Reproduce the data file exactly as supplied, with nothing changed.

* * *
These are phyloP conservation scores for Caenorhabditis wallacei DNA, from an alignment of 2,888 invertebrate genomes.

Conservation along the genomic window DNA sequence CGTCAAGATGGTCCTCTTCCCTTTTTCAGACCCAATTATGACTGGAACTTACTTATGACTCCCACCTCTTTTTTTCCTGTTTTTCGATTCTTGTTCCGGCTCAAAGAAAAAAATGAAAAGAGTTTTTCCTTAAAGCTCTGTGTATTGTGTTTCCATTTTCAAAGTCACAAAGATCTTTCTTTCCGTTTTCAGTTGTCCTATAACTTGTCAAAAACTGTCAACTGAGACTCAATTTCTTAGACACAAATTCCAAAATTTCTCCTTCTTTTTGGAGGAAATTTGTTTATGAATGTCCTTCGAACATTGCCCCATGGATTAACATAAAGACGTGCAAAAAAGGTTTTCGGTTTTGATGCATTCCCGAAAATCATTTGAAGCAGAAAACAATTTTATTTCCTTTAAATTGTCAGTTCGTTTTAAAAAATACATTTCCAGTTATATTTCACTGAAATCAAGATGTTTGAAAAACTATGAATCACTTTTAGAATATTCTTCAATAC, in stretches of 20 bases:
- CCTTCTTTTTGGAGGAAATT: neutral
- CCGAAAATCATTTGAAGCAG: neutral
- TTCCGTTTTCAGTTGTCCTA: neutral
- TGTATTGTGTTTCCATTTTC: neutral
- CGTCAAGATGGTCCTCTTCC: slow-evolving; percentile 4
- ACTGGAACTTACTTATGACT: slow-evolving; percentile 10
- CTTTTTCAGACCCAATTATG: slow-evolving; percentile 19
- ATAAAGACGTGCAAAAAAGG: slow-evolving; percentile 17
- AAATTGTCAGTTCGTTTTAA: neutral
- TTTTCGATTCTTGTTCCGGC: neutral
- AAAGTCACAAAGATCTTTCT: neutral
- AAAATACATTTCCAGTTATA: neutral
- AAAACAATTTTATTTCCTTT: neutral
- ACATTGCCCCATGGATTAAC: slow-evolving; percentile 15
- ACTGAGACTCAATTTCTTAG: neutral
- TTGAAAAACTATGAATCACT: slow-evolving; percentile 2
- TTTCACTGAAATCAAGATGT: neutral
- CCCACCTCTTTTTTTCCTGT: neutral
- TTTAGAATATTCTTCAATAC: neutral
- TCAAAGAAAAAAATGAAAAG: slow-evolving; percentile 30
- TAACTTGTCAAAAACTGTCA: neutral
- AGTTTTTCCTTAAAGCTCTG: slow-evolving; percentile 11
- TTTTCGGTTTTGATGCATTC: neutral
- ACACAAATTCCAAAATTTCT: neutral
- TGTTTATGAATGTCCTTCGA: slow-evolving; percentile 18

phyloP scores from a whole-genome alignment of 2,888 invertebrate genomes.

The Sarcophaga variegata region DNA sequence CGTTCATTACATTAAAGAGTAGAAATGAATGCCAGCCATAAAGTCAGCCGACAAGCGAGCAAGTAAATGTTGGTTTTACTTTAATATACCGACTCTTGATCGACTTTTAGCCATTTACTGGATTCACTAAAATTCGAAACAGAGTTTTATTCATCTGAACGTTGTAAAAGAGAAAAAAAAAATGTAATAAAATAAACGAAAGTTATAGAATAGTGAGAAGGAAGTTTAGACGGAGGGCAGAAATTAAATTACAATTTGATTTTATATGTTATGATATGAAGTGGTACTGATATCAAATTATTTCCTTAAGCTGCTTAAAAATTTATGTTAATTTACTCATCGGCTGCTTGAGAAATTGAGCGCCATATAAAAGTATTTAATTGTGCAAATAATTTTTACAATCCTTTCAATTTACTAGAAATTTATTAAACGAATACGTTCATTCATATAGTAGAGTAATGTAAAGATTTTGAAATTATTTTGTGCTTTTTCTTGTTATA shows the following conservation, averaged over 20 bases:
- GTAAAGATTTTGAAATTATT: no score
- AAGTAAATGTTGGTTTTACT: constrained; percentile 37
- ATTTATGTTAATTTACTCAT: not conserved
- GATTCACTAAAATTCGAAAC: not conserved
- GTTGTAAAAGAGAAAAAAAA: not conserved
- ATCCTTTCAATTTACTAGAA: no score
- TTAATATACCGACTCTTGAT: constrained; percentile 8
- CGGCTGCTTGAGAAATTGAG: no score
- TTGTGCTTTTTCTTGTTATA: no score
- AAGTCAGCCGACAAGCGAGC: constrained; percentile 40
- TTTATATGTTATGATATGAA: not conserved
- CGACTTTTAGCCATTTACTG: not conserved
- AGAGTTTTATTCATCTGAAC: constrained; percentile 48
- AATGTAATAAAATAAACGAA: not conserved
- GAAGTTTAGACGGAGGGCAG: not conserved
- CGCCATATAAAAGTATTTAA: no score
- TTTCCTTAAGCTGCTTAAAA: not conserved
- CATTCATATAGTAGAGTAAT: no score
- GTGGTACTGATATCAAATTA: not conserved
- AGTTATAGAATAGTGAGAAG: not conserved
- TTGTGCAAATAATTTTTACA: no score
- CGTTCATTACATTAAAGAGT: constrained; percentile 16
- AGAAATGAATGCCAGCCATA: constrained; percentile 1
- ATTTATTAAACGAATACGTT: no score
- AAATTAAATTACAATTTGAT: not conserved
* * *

These are phyloP conservation scores for Caenorhabditis wallacei DNA, from an alignment of 2,888 invertebrate genomes.

Conservation along the genomic window DNA sequence CGTCAAGATGGTCCTCTTCCCTTTTTCAGACCCAATTATGACTGGAACTTACTTATGACTCCCACCTCTTTTTTTCCTGTTTTTCGATTCTTGTTCCGGCTCAAAGAAAAAAATGAAAAGAGTTTTTCCTTAAAGCTCTGTGTATTGTGTTTCCATTTTCAAAGTCACAAAGATCTTTCTTTCCGTTTTCAGTTGTCCTATAACTTGTCAAAAACTGTCAACTGAGACTCAATTTCTTAGACACAAATTCCAAAATTTCTCCTTCTTTTTGGAGGAAATTTGTTTATGAATGTCCTTCGAACATTGCCCCATGGATTAACATAAAGACGTGCAAAAAAGGTTTTCGGTTTTGATGCATTCCCGAAAATCATTTGAAGCAGAAAACAATTTTATTTCCTTTAAATTGTCAGTTCGTTTTAAAAAATACATTTCCAGTTATATTTCACTGAAATCAAGATGTTTGAAAAACTATGAATCACTTTTAGAATATTCTTCAATAC, in stretches of 20 bases:
- CCTTCTTTTTGGAGGAAATT: neutral
- CCGAAAATCATTTGAAGCAG: neutral
- TTCCGTTTTCAGTTGTCCTA: neutral
- TGTATTGTGTTTCCATTTTC: neutral
- CGTCAAGATGGTCCTCTTCC: slow-evolving; percentile 4
- ACTGGAACTTACTTATGACT: slow-evolving; percentile 10
- CTTTTTCAGACCCAATTATG: slow-evolving; percentile 19
- ATAAAGACGTGCAAAAAAGG: slow-evolving; percentile 17
- AAATTGTCAGTTCGTTTTAA: neutral
- TTTTCGATTCTTGTTCCGGC: neutral
- AAAGTCACAAAGATCTTTCT: neutral
- AAAATACATTTCCAGTTATA: neutral
- AAAACAATTTTATTTCCTTT: neutral
- ACATTGCCCCATGGATTAAC: slow-evolving; percentile 15
- ACTGAGACTCAATTTCTTAG: neutral
- TTGAAAAACTATGAATCACT: slow-evolving; percentile 2
- TTTCACTGAAATCAAGATGT: neutral
- CCCACCTCTTTTTTTCCTGT: neutral
- TTTAGAATATTCTTCAATAC: neutral
- TCAAAGAAAAAAATGAAAAG: slow-evolving; percentile 30
- TAACTTGTCAAAAACTGTCA: neutral
- AGTTTTTCCTTAAAGCTCTG: slow-evolving; percentile 11
- TTTTCGGTTTTGATGCATTC: neutral
- ACACAAATTCCAAAATTTCT: neutral
- TGTTTATGAATGTCCTTCGA: slow-evolving; percentile 18

phyloP scores from a whole-genome alignment of 2,888 invertebrate genomes.

The Sarcophaga variegata region DNA sequence CGTTCATTACATTAAAGAGTAGAAATGAATGCCAGCCATAAAGTCAGCCGACAAGCGAGCAAGTAAATGTTGGTTTTACTTTAATATACCGACTCTTGATCGACTTTTAGCCATTTACTGGATTCACTAAAATTCGAAACAGAGTTTTATTCATCTGAACGTTGTAAAAGAGAAAAAAAAAATGTAATAAAATAAACGAAAGTTATAGAATAGTGAGAAGGAAGTTTAGACGGAGGGCAGAAATTAAATTACAATTTGATTTTATATGTTATGATATGAAGTGGTACTGATATCAAATTATTTCCTTAAGCTGCTTAAAAATTTATGTTAATTTACTCATCGGCTGCTTGAGAAATTGAGCGCCATATAAAAGTATTTAATTGTGCAAATAATTTTTACAATCCTTTCAATTTACTAGAAATTTATTAAACGAATACGTTCATTCATATAGTAGAGTAATGTAAAGATTTTGAAATTATTTTGTGCTTTTTCTTGTTATA shows the following conservation, averaged over 20 bases:
- GTAAAGATTTTGAAATTATT: no score
- AAGTAAATGTTGGTTTTACT: constrained; percentile 37
- ATTTATGTTAATTTACTCAT: not conserved
- GATTCACTAAAATTCGAAAC: not conserved
- GTTGTAAAAGAGAAAAAAAA: not conserved
- ATCCTTTCAATTTACTAGAA: no score
- TTAATATACCGACTCTTGAT: constrained; percentile 8
- CGGCTGCTTGAGAAATTGAG: no score
- TTGTGCTTTTTCTTGTTATA: no score
- AAGTCAGCCGACAAGCGAGC: constrained; percentile 40
- TTTATATGTTATGATATGAA: not conserved
- CGACTTTTAGCCATTTACTG: not conserved
- AGAGTTTTATTCATCTGAAC: constrained; percentile 48
- AATGTAATAAAATAAACGAA: not conserved
- GAAGTTTAGACGGAGGGCAG: not conserved
- CGCCATATAAAAGTATTTAA: no score
- TTTCCTTAAGCTGCTTAAAA: not conserved
- CATTCATATAGTAGAGTAAT: no score
- GTGGTACTGATATCAAATTA: not conserved
- AGTTATAGAATAGTGAGAAG: not conserved
- TTGTGCAAATAATTTTTACA: no score
- CGTTCATTACATTAAAGAGT: constrained; percentile 16
- AGAAATGAATGCCAGCCATA: constrained; percentile 1
- ATTTATTAAACGAATACGTT: no score
- AAATTAAATTACAATTTGAT: not conserved